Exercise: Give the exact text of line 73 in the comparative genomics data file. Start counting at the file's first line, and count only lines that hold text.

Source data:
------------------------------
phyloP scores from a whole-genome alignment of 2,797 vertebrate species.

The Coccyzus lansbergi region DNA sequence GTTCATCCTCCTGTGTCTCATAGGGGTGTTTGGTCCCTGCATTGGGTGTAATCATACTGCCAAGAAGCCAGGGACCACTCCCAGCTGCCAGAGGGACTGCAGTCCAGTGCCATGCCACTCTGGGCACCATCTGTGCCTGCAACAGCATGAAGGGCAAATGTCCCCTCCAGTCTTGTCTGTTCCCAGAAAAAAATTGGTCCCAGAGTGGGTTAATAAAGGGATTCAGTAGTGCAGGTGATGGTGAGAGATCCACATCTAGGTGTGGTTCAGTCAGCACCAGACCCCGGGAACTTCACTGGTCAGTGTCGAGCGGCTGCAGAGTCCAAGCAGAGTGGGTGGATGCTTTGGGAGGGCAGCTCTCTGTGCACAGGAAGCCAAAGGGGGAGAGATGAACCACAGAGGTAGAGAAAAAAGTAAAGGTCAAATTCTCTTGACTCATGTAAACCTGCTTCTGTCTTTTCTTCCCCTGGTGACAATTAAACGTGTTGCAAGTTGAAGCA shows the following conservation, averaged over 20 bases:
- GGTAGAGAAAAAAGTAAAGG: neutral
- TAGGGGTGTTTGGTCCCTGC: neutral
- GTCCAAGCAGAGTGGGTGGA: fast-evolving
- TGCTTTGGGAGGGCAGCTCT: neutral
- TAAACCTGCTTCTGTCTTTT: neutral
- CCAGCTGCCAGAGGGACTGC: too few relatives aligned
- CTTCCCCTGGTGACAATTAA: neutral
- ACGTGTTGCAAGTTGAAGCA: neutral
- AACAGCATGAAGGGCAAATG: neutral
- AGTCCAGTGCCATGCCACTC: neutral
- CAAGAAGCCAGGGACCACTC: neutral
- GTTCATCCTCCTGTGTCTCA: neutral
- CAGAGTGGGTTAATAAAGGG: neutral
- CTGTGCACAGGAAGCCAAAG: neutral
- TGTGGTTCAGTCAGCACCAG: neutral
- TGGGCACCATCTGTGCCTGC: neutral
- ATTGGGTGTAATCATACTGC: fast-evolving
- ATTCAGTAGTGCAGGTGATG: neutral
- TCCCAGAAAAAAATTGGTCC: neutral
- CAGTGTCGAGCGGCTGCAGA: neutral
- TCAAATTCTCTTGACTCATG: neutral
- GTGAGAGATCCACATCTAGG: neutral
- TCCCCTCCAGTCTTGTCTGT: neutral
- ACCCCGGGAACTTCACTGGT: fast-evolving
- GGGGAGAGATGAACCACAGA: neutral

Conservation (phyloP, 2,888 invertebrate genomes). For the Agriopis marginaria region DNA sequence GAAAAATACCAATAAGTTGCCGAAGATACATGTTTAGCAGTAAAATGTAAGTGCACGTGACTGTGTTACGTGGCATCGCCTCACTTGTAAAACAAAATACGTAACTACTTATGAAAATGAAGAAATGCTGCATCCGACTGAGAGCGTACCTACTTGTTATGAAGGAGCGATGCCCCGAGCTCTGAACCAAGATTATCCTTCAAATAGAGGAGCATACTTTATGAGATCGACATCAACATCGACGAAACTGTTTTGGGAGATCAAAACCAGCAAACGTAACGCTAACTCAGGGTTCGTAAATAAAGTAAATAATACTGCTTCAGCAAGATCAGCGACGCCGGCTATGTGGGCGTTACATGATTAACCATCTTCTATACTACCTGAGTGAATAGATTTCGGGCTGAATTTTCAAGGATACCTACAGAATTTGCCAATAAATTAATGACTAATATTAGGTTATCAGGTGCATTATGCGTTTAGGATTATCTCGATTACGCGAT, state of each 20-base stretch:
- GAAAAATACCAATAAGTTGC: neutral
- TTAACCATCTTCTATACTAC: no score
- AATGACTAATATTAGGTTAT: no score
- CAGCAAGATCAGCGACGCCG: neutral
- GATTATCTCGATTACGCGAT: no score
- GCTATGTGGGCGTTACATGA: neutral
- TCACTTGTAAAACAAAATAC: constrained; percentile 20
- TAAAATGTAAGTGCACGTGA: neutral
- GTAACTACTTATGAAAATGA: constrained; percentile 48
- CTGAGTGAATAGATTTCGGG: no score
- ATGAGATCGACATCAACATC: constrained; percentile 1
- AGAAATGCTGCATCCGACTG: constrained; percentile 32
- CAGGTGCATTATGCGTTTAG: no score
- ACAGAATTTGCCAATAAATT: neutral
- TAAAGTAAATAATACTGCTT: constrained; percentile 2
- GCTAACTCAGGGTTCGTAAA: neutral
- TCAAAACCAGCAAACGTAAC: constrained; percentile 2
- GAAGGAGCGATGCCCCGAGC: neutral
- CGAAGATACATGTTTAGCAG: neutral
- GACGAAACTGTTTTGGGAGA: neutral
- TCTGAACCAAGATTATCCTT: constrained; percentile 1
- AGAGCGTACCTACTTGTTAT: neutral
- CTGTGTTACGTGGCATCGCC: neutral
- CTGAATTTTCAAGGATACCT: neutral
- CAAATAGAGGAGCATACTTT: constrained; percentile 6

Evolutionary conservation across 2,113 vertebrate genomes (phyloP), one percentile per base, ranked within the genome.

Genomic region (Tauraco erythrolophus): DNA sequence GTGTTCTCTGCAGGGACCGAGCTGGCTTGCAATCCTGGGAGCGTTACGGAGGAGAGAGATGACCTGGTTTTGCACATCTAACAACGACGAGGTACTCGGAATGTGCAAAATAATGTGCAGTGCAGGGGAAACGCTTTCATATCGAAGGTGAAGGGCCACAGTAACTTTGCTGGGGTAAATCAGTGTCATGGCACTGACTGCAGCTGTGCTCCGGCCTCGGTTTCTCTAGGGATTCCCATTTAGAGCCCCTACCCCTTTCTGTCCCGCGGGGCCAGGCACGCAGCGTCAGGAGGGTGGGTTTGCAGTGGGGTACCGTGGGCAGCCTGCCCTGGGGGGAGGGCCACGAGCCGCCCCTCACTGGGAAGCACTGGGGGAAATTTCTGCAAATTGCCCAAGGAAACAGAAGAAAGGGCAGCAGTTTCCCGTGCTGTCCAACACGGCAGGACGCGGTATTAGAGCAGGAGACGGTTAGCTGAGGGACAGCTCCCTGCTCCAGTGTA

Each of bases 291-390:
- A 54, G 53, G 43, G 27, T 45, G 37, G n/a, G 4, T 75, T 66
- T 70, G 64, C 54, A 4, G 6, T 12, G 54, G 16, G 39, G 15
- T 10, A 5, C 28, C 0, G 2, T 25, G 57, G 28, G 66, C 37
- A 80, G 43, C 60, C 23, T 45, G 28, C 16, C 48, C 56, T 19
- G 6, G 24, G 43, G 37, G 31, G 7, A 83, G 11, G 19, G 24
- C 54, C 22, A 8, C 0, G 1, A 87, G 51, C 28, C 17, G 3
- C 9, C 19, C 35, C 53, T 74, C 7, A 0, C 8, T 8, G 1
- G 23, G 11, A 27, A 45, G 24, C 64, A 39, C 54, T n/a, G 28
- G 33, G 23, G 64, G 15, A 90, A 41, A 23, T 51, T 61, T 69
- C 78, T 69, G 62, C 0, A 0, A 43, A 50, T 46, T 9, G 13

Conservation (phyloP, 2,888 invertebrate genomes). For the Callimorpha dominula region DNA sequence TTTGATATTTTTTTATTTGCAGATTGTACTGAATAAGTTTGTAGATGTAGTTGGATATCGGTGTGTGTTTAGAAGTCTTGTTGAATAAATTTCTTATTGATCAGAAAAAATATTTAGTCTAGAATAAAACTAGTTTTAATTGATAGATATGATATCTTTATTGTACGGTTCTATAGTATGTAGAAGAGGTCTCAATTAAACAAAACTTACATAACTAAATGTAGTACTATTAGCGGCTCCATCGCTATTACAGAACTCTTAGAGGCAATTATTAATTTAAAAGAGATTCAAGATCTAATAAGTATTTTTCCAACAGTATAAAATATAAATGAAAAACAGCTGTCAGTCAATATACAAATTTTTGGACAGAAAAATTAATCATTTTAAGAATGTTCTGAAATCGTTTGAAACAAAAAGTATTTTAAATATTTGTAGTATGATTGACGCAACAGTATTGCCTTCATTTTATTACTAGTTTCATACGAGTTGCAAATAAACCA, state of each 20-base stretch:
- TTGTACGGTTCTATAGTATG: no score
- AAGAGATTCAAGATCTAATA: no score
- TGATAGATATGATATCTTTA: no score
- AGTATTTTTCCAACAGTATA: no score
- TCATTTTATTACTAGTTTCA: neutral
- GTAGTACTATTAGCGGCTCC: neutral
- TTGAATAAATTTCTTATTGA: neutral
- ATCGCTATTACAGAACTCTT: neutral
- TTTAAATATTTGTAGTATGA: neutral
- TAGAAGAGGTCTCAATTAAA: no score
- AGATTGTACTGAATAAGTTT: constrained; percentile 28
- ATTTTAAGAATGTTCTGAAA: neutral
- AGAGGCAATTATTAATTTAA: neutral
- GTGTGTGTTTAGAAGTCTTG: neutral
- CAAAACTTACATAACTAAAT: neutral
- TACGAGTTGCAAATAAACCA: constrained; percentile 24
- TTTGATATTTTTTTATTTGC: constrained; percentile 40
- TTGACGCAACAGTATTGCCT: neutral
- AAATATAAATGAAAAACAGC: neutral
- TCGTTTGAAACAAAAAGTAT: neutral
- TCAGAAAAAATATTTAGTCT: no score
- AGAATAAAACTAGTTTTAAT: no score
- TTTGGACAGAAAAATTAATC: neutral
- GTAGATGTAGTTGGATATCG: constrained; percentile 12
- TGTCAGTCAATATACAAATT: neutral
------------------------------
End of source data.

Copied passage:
- GTAGTACTATTAGCGGCTCC: neutral